“The Rise and Fall of Eddie Carew.” An episode of Kraft Suspense Theatre (Season 2, Episode 30). First air date: 24 June 1965. Dean Jones, Sheilah Wells, Alan Hewitt, Jerome Cowan, Harry Townes, Ken Lynch, Stanley Adams, Ian Wolfe, John Hubbard, Barry Kelley. Story: Robert Thom; adaptation: Don Brinkley. Director: Joseph Pevney.

“Alas, that love, so gentle in his view, should be so tyrannous and rough in proof.”

               — Romeo and Juliet

   Senile nonagenarian Ellis Stone (Ian Wolfe) manages to get himself locked in the vault of his own bank; unless he’s very good at holding his breath, by the time the electronic lock opens the door three days hence he’ll be very dead.

   The bank manager, in full panic mode, phones Sam Becker (Jerome Cowan), the public relations man for “our party.” He immediately sees the PR disaster (not to mention the financial catastrophe) that he and his cronies would suffer if dotty old Stone, a million-dollar-a-year party contributor, were to go toes up.

   In a moment of inspiration, he plumps for making use of the talents of Eddie Carew (Dean Jones), “The Human Can Opener,” currently serving time in the state pen.

   But Dr. Farley (Harry Townes), the prison psychiatrist, has been making progress weening Eddie away from his compulsion to steal and is flatly opposed to letting Eddie anywhere near piles of money. It would be, as he says, like having an alcoholic become a wine taster.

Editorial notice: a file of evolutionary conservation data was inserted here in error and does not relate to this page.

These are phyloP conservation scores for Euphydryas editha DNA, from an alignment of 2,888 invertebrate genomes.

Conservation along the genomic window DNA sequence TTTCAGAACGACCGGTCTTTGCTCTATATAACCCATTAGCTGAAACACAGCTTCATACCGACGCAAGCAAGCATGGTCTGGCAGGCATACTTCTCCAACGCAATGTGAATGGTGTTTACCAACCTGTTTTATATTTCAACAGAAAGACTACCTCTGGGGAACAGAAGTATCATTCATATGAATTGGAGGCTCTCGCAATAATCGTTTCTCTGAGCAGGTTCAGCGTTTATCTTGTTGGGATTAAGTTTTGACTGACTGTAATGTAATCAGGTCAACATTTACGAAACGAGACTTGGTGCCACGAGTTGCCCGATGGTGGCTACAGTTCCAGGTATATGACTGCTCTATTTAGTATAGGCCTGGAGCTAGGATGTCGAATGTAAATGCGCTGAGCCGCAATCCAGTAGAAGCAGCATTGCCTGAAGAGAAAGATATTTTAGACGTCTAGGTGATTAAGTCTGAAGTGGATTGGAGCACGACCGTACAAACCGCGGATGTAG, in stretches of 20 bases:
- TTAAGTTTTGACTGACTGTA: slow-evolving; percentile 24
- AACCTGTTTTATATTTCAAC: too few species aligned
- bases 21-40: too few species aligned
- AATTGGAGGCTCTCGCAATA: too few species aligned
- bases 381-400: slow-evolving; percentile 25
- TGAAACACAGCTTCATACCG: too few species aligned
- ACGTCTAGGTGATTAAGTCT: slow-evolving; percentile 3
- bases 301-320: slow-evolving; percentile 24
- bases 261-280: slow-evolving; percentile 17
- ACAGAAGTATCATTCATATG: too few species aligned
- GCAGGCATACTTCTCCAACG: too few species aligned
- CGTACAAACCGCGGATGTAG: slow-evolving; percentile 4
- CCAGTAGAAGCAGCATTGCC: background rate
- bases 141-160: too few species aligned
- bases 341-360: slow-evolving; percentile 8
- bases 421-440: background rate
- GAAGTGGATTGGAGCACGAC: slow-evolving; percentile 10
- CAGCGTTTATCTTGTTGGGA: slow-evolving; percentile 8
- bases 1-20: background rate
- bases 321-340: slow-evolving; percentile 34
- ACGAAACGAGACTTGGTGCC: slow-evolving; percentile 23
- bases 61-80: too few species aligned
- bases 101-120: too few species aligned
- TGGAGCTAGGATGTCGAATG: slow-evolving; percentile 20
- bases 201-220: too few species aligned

The prison warden (Alan Hewitt) overrules the doctor, however, and takes Eddie to the bank. Before he goes, Eddie tries to warn everyone of what could happen; but even his girlfriend, Sally McClure (Sheilah Wells), encourages him to do this because she has faith in his rehabilitation.

   Eddie is now in a position to call the shots: no prison uniform (“something in charcoal gray” would be nice) or handcuffs, deciding who can be present when he does the job (others can be a distraction), and especially having “the best jelly man in the business,” Pinky Ferguson (Stanley Adams), assist him.

   Yes, you guessed it: Eddie has ideas that go way beyond rescuing the old guy, which he almost betrays when he first lays eyes on the safe. (“Well,” says Becker, “is he going to open it or make love to it?”)

   What Eddie doesn’t know is that before the sun rises he will have to crack this same safe three times: once out of greed, once out of duty (and self-interest), and once out of love ….

   This one has a great comic cast as well as normally serious actors doing a humorous turn. Dean Jones is well-known for the many Disney films he’s appeared in. Stanley Adams always seemed to be an affable fast-talker just on the other side of the law (e.g., Cyrano Jones in the immensely popular Star Trek episode “The Trouble with Tribbles”).

   And Ken Lynch must have played a cop hundreds of times over the years. Jerome Cowan was a low-rent version of William Powell; he could do light comedy (Gomer Pyle, U.S.M.C.), but most movie fans remember him as Miles Archer in The Maltese Falcon and the spineless architect in The Fountainhead.